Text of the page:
World race yields salinity data for ESA's SMOS mission
A new initiative sees world-class sport and science merge as a yacht competing in the Barcelona World Race gathers information on ocean salinity to help validate data from ESA's SMOS water mission.
Competitors are about half way through the race, which takes them around the world from Barcelona in Spain and back.
The yachts left Barcelona on 31 December and, on reaching the Atlantic, headed south to circle Earth via the capes of Good Hope (South Africa) Leeuwin, (Australia) and Horn (Chile), with Antarctica to starboard.
Since this 46 300-km route takes the competitors through some of the most remote parts of the Southern Ocean, the Spanish Institute of Marine Sciences in collaboration with the race organisers, the Fundació Navegació Oceànica de Barcelona, have looked beyond mere sport and sought to offer opportunities to benefit science.
With this objective in mind, the Spanish Institute for Marine Science arranged for the Fòrum Marítim Català 60-foot yacht to be equipped with a sensor to collect data on sea-surface temperature and salinity throughout the three-month race.
This information is being relayed by satellite back to the institute automatically in almost real time.
Dr Jordi Font, Lead Investigator for ocean salinity for ESA's Soil Moisture and Ocean Salinity (SMOS), mission said, "The data we are receiving from ESA's SMOS mission is improving our understanding of the variations in the salinity of the surface waters of the oceans.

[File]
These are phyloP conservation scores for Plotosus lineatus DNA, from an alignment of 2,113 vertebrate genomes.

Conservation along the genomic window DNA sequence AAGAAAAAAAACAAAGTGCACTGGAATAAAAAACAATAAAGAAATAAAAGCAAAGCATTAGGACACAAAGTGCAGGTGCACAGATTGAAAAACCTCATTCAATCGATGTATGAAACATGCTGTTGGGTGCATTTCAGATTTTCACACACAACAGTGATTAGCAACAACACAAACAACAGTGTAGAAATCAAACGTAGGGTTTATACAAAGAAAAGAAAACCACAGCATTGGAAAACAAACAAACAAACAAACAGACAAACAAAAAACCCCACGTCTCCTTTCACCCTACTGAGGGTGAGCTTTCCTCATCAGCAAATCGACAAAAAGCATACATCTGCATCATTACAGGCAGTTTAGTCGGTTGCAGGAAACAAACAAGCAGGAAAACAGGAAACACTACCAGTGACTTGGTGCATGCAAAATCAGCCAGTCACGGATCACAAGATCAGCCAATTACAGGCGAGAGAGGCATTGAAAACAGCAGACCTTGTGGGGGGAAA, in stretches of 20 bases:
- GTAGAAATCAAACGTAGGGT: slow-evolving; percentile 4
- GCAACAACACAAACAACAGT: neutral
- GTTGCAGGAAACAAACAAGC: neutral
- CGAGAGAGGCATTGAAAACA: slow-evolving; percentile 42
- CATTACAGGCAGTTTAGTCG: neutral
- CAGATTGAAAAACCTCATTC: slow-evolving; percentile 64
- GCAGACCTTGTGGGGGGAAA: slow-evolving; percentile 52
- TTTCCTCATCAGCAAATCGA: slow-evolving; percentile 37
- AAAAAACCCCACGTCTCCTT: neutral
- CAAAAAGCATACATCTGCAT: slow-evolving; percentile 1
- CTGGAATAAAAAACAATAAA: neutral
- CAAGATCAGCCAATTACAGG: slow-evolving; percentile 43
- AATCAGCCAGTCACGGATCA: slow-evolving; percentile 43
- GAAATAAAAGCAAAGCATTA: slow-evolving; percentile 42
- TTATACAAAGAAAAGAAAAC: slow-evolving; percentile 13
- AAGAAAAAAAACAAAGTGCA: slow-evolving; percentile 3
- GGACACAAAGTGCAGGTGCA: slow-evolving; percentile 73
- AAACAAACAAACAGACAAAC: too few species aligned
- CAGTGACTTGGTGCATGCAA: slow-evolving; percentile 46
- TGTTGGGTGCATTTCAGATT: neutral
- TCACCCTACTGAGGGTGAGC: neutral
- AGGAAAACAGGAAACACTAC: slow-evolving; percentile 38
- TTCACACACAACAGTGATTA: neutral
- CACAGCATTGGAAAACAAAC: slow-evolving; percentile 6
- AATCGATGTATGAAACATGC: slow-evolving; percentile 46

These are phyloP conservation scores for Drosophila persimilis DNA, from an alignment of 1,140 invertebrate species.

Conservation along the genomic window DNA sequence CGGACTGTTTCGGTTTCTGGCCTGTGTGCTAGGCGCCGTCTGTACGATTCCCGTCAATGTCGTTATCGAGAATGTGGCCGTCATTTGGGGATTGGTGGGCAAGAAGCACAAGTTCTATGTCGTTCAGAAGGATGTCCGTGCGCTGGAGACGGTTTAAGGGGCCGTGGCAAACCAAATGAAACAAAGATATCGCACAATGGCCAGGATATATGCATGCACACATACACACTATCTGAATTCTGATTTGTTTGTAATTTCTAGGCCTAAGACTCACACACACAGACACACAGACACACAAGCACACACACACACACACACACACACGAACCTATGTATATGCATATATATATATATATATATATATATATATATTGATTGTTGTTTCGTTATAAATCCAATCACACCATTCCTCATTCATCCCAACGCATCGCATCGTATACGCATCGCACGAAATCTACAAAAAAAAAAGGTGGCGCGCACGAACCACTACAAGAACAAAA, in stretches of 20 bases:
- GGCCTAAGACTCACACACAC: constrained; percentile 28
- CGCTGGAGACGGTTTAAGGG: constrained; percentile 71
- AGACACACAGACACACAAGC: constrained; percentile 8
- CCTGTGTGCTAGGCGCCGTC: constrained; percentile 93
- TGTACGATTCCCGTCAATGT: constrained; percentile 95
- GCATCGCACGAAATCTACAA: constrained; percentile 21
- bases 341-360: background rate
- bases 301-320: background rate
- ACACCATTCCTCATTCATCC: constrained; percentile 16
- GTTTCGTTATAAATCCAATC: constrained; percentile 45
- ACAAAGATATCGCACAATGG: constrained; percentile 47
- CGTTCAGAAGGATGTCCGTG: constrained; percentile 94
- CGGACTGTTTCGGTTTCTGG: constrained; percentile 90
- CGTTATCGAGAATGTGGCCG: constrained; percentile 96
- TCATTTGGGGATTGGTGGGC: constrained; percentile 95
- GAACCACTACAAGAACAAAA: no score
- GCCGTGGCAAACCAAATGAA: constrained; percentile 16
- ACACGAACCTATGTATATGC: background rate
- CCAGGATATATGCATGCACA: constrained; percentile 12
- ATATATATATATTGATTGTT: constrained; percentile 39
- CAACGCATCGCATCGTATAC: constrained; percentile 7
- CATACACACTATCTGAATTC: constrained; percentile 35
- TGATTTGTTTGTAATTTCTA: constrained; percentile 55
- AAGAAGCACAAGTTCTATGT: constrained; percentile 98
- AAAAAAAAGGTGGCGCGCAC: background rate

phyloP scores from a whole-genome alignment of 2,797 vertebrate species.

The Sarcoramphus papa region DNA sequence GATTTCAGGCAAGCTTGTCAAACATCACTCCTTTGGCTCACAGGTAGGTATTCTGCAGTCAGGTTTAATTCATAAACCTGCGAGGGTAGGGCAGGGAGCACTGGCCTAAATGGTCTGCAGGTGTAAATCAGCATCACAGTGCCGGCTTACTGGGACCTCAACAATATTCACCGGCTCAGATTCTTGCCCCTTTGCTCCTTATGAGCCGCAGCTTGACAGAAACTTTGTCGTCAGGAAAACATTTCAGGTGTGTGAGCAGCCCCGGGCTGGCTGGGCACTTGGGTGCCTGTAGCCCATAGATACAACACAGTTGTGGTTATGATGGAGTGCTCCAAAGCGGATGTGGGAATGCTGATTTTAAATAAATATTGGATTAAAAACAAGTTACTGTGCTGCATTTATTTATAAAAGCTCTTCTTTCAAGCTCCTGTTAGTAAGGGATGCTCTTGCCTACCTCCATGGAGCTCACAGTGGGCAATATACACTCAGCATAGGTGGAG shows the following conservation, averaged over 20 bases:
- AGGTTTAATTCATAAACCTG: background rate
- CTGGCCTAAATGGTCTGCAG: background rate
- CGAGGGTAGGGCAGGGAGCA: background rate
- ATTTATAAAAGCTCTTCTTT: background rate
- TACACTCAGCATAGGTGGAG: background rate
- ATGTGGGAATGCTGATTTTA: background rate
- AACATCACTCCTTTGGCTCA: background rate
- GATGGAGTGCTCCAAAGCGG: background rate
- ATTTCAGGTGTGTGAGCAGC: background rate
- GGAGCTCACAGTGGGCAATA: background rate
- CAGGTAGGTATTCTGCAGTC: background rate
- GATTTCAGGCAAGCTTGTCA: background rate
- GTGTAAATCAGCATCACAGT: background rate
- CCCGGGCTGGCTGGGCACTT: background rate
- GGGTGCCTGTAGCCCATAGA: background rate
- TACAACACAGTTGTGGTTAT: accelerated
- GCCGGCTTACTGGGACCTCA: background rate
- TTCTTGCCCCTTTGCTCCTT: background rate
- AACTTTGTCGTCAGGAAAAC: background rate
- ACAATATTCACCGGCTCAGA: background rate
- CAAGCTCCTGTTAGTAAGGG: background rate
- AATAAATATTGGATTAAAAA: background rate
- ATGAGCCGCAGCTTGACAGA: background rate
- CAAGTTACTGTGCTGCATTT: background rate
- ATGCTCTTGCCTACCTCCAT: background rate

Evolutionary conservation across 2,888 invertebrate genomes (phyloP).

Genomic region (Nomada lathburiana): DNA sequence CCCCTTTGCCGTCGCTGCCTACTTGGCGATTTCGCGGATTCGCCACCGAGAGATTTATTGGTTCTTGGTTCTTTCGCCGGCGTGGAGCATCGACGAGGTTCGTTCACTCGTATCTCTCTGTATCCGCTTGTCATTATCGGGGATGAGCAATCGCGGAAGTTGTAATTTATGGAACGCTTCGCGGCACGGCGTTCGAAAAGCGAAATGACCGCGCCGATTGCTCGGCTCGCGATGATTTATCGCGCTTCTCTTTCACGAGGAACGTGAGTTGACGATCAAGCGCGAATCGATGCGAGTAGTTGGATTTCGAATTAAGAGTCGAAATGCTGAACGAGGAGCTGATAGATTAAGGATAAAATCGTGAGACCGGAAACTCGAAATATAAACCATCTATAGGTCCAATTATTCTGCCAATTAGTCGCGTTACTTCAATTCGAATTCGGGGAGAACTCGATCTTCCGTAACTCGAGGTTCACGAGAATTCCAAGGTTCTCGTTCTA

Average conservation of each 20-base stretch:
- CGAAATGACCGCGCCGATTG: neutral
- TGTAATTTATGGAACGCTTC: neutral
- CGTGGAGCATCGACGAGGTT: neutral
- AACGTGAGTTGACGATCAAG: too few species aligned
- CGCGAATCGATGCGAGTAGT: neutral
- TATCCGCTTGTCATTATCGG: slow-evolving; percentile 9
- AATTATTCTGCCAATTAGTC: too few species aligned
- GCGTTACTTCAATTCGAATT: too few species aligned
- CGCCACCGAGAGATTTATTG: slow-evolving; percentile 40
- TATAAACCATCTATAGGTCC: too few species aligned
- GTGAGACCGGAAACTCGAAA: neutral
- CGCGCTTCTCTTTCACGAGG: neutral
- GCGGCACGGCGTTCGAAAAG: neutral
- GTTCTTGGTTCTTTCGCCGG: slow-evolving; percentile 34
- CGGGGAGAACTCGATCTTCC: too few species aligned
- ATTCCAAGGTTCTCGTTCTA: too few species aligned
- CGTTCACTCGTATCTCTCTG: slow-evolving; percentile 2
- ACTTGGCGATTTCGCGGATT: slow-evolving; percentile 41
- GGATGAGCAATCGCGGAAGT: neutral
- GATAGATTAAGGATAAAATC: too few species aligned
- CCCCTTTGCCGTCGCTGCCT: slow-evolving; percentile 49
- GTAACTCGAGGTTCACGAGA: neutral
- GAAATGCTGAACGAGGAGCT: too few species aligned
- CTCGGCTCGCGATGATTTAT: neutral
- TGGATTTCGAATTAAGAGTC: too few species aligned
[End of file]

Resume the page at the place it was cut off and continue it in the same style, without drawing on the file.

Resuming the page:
"The measurements, currently being acquired by the yacht, now in the Southern Ocean, contribute to the bank of data we are building from other in situ instruments in other parts of the world to help validate the accuracy of the data from SMOS."
Launched in November 2009, the Earth Explorer SMOS mission is dedicated to providing global measurements of soil moisture and ocean salinity for a better understanding of the water cycle and to improve weather and climate models.
Along with temperature, ocean salinity is a key variable that drives global ocean circulation patterns, which in turn play a role in moderating the climate.
Accurate data on ocean salinity will provide a better insight into the processes influencing ocean currents.
An important part of any Earth observation mission is to check the accuracy of the data acquired from space by comparing them with measurements taken in situ.
The Southern Ocean, however, is sparsely sampled.
The yacht race circumnavigates the Southern Ocean at around 50°S, so provides an excellent opportunity to gather data in this region.
The instrument system, which weighs less than 3 kg, is autonomous and does not interfere with the task of the two skippers, Gerard Marín and Ludovic Aglaor, of sailing around the world as fast as they can.
The southern hemisphere has also been the focus for SMOS recently – but to monitor changes in soil moisture before, during and after the floods that devastated Queensland and Victoria in Australia.
In addition, data from SMOS showed that soils were fairly dry in the northern part of Queensland before cyclone Yasi hit on 2 February, so that runoff was not enough to cause major flooding in this region.